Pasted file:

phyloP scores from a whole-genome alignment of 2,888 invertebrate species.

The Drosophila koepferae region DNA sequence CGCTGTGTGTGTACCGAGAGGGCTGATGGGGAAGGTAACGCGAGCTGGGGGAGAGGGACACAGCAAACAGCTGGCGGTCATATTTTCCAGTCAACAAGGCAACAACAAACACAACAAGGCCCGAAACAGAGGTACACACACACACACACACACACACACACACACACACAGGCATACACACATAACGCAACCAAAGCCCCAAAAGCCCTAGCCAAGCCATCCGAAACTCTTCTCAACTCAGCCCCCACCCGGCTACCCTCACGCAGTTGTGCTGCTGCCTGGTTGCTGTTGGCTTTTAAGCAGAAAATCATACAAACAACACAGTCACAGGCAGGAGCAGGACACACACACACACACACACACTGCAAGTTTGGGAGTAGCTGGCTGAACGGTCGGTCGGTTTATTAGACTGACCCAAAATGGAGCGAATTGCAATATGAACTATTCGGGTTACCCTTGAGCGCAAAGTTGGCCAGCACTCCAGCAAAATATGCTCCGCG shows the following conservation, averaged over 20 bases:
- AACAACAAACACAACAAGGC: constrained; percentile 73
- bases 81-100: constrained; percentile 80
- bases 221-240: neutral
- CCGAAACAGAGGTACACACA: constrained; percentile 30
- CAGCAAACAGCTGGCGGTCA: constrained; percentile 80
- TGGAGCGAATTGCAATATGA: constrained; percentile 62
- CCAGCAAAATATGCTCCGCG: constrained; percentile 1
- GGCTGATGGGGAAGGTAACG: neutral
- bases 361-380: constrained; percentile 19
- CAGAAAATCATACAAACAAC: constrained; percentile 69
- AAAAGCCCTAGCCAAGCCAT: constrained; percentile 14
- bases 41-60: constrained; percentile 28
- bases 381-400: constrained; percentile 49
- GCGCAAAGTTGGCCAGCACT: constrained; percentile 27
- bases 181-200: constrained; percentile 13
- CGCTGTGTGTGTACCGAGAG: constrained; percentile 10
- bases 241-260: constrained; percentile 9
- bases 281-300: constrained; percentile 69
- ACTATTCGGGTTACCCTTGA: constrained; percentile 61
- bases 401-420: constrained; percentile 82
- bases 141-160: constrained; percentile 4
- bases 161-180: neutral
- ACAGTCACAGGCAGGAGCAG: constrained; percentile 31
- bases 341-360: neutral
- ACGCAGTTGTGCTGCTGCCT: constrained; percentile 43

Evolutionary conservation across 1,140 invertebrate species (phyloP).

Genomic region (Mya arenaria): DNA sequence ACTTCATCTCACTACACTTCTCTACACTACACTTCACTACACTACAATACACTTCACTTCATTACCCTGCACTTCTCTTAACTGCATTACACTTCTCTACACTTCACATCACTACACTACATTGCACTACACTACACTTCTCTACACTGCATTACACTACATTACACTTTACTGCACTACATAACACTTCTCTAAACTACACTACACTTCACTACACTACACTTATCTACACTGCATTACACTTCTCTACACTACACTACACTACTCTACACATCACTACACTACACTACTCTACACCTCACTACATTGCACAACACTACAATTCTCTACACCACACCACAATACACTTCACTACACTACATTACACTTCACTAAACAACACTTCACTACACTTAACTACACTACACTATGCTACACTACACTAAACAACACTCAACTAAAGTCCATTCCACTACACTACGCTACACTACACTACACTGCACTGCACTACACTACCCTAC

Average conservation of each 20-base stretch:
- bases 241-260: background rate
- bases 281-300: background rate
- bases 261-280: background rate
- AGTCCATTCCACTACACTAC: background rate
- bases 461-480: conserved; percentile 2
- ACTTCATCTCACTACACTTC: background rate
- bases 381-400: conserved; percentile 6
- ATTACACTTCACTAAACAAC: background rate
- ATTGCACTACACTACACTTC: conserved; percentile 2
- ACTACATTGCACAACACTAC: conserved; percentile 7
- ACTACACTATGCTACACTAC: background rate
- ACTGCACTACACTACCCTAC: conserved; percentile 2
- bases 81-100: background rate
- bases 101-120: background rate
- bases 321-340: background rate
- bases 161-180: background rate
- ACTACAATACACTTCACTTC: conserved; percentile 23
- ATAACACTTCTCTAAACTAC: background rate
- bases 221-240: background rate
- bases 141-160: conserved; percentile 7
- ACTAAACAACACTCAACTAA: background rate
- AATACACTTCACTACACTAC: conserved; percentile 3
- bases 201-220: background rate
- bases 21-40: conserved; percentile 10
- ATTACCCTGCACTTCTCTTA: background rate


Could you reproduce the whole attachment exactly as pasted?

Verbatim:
phyloP scores from a whole-genome alignment of 2,888 invertebrate species.

The Drosophila koepferae region DNA sequence CGCTGTGTGTGTACCGAGAGGGCTGATGGGGAAGGTAACGCGAGCTGGGGGAGAGGGACACAGCAAACAGCTGGCGGTCATATTTTCCAGTCAACAAGGCAACAACAAACACAACAAGGCCCGAAACAGAGGTACACACACACACACACACACACACACACACACACACAGGCATACACACATAACGCAACCAAAGCCCCAAAAGCCCTAGCCAAGCCATCCGAAACTCTTCTCAACTCAGCCCCCACCCGGCTACCCTCACGCAGTTGTGCTGCTGCCTGGTTGCTGTTGGCTTTTAAGCAGAAAATCATACAAACAACACAGTCACAGGCAGGAGCAGGACACACACACACACACACACACTGCAAGTTTGGGAGTAGCTGGCTGAACGGTCGGTCGGTTTATTAGACTGACCCAAAATGGAGCGAATTGCAATATGAACTATTCGGGTTACCCTTGAGCGCAAAGTTGGCCAGCACTCCAGCAAAATATGCTCCGCG shows the following conservation, averaged over 20 bases:
- AACAACAAACACAACAAGGC: constrained; percentile 73
- bases 81-100: constrained; percentile 80
- bases 221-240: neutral
- CCGAAACAGAGGTACACACA: constrained; percentile 30
- CAGCAAACAGCTGGCGGTCA: constrained; percentile 80
- TGGAGCGAATTGCAATATGA: constrained; percentile 62
- CCAGCAAAATATGCTCCGCG: constrained; percentile 1
- GGCTGATGGGGAAGGTAACG: neutral
- bases 361-380: constrained; percentile 19
- CAGAAAATCATACAAACAAC: constrained; percentile 69
- AAAAGCCCTAGCCAAGCCAT: constrained; percentile 14
- bases 41-60: constrained; percentile 28
- bases 381-400: constrained; percentile 49
- GCGCAAAGTTGGCCAGCACT: constrained; percentile 27
- bases 181-200: constrained; percentile 13
- CGCTGTGTGTGTACCGAGAG: constrained; percentile 10
- bases 241-260: constrained; percentile 9
- bases 281-300: constrained; percentile 69
- ACTATTCGGGTTACCCTTGA: constrained; percentile 61
- bases 401-420: constrained; percentile 82
- bases 141-160: constrained; percentile 4
- bases 161-180: neutral
- ACAGTCACAGGCAGGAGCAG: constrained; percentile 31
- bases 341-360: neutral
- ACGCAGTTGTGCTGCTGCCT: constrained; percentile 43

Evolutionary conservation across 1,140 invertebrate species (phyloP).

Genomic region (Mya arenaria): DNA sequence ACTTCATCTCACTACACTTCTCTACACTACACTTCACTACACTACAATACACTTCACTTCATTACCCTGCACTTCTCTTAACTGCATTACACTTCTCTACACTTCACATCACTACACTACATTGCACTACACTACACTTCTCTACACTGCATTACACTACATTACACTTTACTGCACTACATAACACTTCTCTAAACTACACTACACTTCACTACACTACACTTATCTACACTGCATTACACTTCTCTACACTACACTACACTACTCTACACATCACTACACTACACTACTCTACACCTCACTACATTGCACAACACTACAATTCTCTACACCACACCACAATACACTTCACTACACTACATTACACTTCACTAAACAACACTTCACTACACTTAACTACACTACACTATGCTACACTACACTAAACAACACTCAACTAAAGTCCATTCCACTACACTACGCTACACTACACTACACTGCACTGCACTACACTACCCTAC

Average conservation of each 20-base stretch:
- bases 241-260: background rate
- bases 281-300: background rate
- bases 261-280: background rate
- AGTCCATTCCACTACACTAC: background rate
- bases 461-480: conserved; percentile 2
- ACTTCATCTCACTACACTTC: background rate
- bases 381-400: conserved; percentile 6
- ATTACACTTCACTAAACAAC: background rate
- ATTGCACTACACTACACTTC: conserved; percentile 2
- ACTACATTGCACAACACTAC: conserved; percentile 7
- ACTACACTATGCTACACTAC: background rate
- ACTGCACTACACTACCCTAC: conserved; percentile 2
- bases 81-100: background rate
- bases 101-120: background rate
- bases 321-340: background rate
- bases 161-180: background rate
- ACTACAATACACTTCACTTC: conserved; percentile 23
- ATAACACTTCTCTAAACTAC: background rate
- bases 221-240: background rate
- bases 141-160: conserved; percentile 7
- ACTAAACAACACTCAACTAA: background rate
- AATACACTTCACTACACTAC: conserved; percentile 3
- bases 201-220: background rate
- bases 21-40: conserved; percentile 10
- ATTACCCTGCACTTCTCTTA: background rate